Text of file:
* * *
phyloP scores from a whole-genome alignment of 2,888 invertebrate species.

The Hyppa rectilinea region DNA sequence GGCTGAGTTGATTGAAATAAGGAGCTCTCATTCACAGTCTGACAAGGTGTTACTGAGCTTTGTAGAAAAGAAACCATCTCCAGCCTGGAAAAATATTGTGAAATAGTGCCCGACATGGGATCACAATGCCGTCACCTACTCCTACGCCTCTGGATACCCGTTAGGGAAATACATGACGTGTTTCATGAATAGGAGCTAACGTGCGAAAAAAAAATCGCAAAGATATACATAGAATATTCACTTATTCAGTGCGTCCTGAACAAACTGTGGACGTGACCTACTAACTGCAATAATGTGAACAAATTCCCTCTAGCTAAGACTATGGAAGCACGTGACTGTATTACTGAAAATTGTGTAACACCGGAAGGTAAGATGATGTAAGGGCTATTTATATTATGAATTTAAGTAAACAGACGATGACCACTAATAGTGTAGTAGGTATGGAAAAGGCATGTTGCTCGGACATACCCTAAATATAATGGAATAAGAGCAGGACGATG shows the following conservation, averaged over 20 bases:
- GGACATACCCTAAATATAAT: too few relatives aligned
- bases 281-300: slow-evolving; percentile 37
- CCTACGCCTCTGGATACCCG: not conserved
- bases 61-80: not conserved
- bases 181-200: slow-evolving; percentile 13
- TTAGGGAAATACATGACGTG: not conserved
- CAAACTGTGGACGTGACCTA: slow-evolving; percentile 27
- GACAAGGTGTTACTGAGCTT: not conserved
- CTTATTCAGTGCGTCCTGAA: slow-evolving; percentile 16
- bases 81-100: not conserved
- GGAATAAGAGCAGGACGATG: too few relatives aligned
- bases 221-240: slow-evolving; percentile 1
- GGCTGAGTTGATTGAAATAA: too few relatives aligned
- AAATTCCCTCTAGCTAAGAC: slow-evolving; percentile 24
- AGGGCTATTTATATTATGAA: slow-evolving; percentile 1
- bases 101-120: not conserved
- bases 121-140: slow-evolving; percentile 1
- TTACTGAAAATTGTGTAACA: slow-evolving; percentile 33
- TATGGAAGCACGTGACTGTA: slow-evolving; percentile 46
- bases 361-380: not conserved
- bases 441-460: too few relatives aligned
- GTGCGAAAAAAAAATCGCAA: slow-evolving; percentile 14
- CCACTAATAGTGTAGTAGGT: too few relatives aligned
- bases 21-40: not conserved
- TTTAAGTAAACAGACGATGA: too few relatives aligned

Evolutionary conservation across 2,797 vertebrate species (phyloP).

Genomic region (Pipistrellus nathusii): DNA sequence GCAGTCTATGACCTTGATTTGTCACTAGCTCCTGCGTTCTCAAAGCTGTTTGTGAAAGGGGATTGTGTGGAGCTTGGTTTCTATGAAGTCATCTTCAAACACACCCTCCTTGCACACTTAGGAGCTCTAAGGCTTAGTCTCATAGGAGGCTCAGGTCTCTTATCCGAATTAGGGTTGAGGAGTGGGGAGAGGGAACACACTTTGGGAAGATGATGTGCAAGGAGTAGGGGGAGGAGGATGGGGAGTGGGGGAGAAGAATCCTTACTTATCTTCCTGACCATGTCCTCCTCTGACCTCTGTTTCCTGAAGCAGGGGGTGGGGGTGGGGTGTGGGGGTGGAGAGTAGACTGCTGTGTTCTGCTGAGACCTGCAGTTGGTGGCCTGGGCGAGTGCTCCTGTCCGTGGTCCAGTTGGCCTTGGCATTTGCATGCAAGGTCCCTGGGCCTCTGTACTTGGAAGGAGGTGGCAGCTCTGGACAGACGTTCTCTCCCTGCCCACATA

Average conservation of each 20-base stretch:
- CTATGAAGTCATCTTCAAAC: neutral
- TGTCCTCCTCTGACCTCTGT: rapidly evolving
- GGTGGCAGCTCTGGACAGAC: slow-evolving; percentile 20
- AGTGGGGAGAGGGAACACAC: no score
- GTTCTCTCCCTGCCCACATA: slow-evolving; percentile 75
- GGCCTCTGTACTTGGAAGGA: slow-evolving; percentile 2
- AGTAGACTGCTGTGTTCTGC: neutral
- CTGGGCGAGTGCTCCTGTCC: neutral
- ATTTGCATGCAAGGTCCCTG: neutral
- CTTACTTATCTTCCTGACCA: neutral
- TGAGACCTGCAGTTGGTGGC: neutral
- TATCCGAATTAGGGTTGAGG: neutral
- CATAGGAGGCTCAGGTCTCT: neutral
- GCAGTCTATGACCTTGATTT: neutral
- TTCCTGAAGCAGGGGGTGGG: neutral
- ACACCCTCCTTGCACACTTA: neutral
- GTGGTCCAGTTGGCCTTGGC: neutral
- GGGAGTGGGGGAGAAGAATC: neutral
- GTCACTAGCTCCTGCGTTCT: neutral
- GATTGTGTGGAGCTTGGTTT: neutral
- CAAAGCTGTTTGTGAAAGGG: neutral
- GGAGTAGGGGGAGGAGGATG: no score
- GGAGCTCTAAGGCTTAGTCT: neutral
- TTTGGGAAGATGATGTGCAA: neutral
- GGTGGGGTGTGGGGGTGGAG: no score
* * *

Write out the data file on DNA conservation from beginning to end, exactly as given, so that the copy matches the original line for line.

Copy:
phyloP scores from a whole-genome alignment of 2,888 invertebrate species.

The Hyppa rectilinea region DNA sequence GGCTGAGTTGATTGAAATAAGGAGCTCTCATTCACAGTCTGACAAGGTGTTACTGAGCTTTGTAGAAAAGAAACCATCTCCAGCCTGGAAAAATATTGTGAAATAGTGCCCGACATGGGATCACAATGCCGTCACCTACTCCTACGCCTCTGGATACCCGTTAGGGAAATACATGACGTGTTTCATGAATAGGAGCTAACGTGCGAAAAAAAAATCGCAAAGATATACATAGAATATTCACTTATTCAGTGCGTCCTGAACAAACTGTGGACGTGACCTACTAACTGCAATAATGTGAACAAATTCCCTCTAGCTAAGACTATGGAAGCACGTGACTGTATTACTGAAAATTGTGTAACACCGGAAGGTAAGATGATGTAAGGGCTATTTATATTATGAATTTAAGTAAACAGACGATGACCACTAATAGTGTAGTAGGTATGGAAAAGGCATGTTGCTCGGACATACCCTAAATATAATGGAATAAGAGCAGGACGATG shows the following conservation, averaged over 20 bases:
- GGACATACCCTAAATATAAT: too few relatives aligned
- bases 281-300: slow-evolving; percentile 37
- CCTACGCCTCTGGATACCCG: not conserved
- bases 61-80: not conserved
- bases 181-200: slow-evolving; percentile 13
- TTAGGGAAATACATGACGTG: not conserved
- CAAACTGTGGACGTGACCTA: slow-evolving; percentile 27
- GACAAGGTGTTACTGAGCTT: not conserved
- CTTATTCAGTGCGTCCTGAA: slow-evolving; percentile 16
- bases 81-100: not conserved
- GGAATAAGAGCAGGACGATG: too few relatives aligned
- bases 221-240: slow-evolving; percentile 1
- GGCTGAGTTGATTGAAATAA: too few relatives aligned
- AAATTCCCTCTAGCTAAGAC: slow-evolving; percentile 24
- AGGGCTATTTATATTATGAA: slow-evolving; percentile 1
- bases 101-120: not conserved
- bases 121-140: slow-evolving; percentile 1
- TTACTGAAAATTGTGTAACA: slow-evolving; percentile 33
- TATGGAAGCACGTGACTGTA: slow-evolving; percentile 46
- bases 361-380: not conserved
- bases 441-460: too few relatives aligned
- GTGCGAAAAAAAAATCGCAA: slow-evolving; percentile 14
- CCACTAATAGTGTAGTAGGT: too few relatives aligned
- bases 21-40: not conserved
- TTTAAGTAAACAGACGATGA: too few relatives aligned

Evolutionary conservation across 2,797 vertebrate species (phyloP).

Genomic region (Pipistrellus nathusii): DNA sequence GCAGTCTATGACCTTGATTTGTCACTAGCTCCTGCGTTCTCAAAGCTGTTTGTGAAAGGGGATTGTGTGGAGCTTGGTTTCTATGAAGTCATCTTCAAACACACCCTCCTTGCACACTTAGGAGCTCTAAGGCTTAGTCTCATAGGAGGCTCAGGTCTCTTATCCGAATTAGGGTTGAGGAGTGGGGAGAGGGAACACACTTTGGGAAGATGATGTGCAAGGAGTAGGGGGAGGAGGATGGGGAGTGGGGGAGAAGAATCCTTACTTATCTTCCTGACCATGTCCTCCTCTGACCTCTGTTTCCTGAAGCAGGGGGTGGGGGTGGGGTGTGGGGGTGGAGAGTAGACTGCTGTGTTCTGCTGAGACCTGCAGTTGGTGGCCTGGGCGAGTGCTCCTGTCCGTGGTCCAGTTGGCCTTGGCATTTGCATGCAAGGTCCCTGGGCCTCTGTACTTGGAAGGAGGTGGCAGCTCTGGACAGACGTTCTCTCCCTGCCCACATA

Average conservation of each 20-base stretch:
- CTATGAAGTCATCTTCAAAC: neutral
- TGTCCTCCTCTGACCTCTGT: rapidly evolving
- GGTGGCAGCTCTGGACAGAC: slow-evolving; percentile 20
- AGTGGGGAGAGGGAACACAC: no score
- GTTCTCTCCCTGCCCACATA: slow-evolving; percentile 75
- GGCCTCTGTACTTGGAAGGA: slow-evolving; percentile 2
- AGTAGACTGCTGTGTTCTGC: neutral
- CTGGGCGAGTGCTCCTGTCC: neutral
- ATTTGCATGCAAGGTCCCTG: neutral
- CTTACTTATCTTCCTGACCA: neutral
- TGAGACCTGCAGTTGGTGGC: neutral
- TATCCGAATTAGGGTTGAGG: neutral
- CATAGGAGGCTCAGGTCTCT: neutral
- GCAGTCTATGACCTTGATTT: neutral
- TTCCTGAAGCAGGGGGTGGG: neutral
- ACACCCTCCTTGCACACTTA: neutral
- GTGGTCCAGTTGGCCTTGGC: neutral
- GGGAGTGGGGGAGAAGAATC: neutral
- GTCACTAGCTCCTGCGTTCT: neutral
- GATTGTGTGGAGCTTGGTTT: neutral
- CAAAGCTGTTTGTGAAAGGG: neutral
- GGAGTAGGGGGAGGAGGATG: no score
- GGAGCTCTAAGGCTTAGTCT: neutral
- TTTGGGAAGATGATGTGCAA: neutral
- GGTGGGGTGTGGGGGTGGAG: no score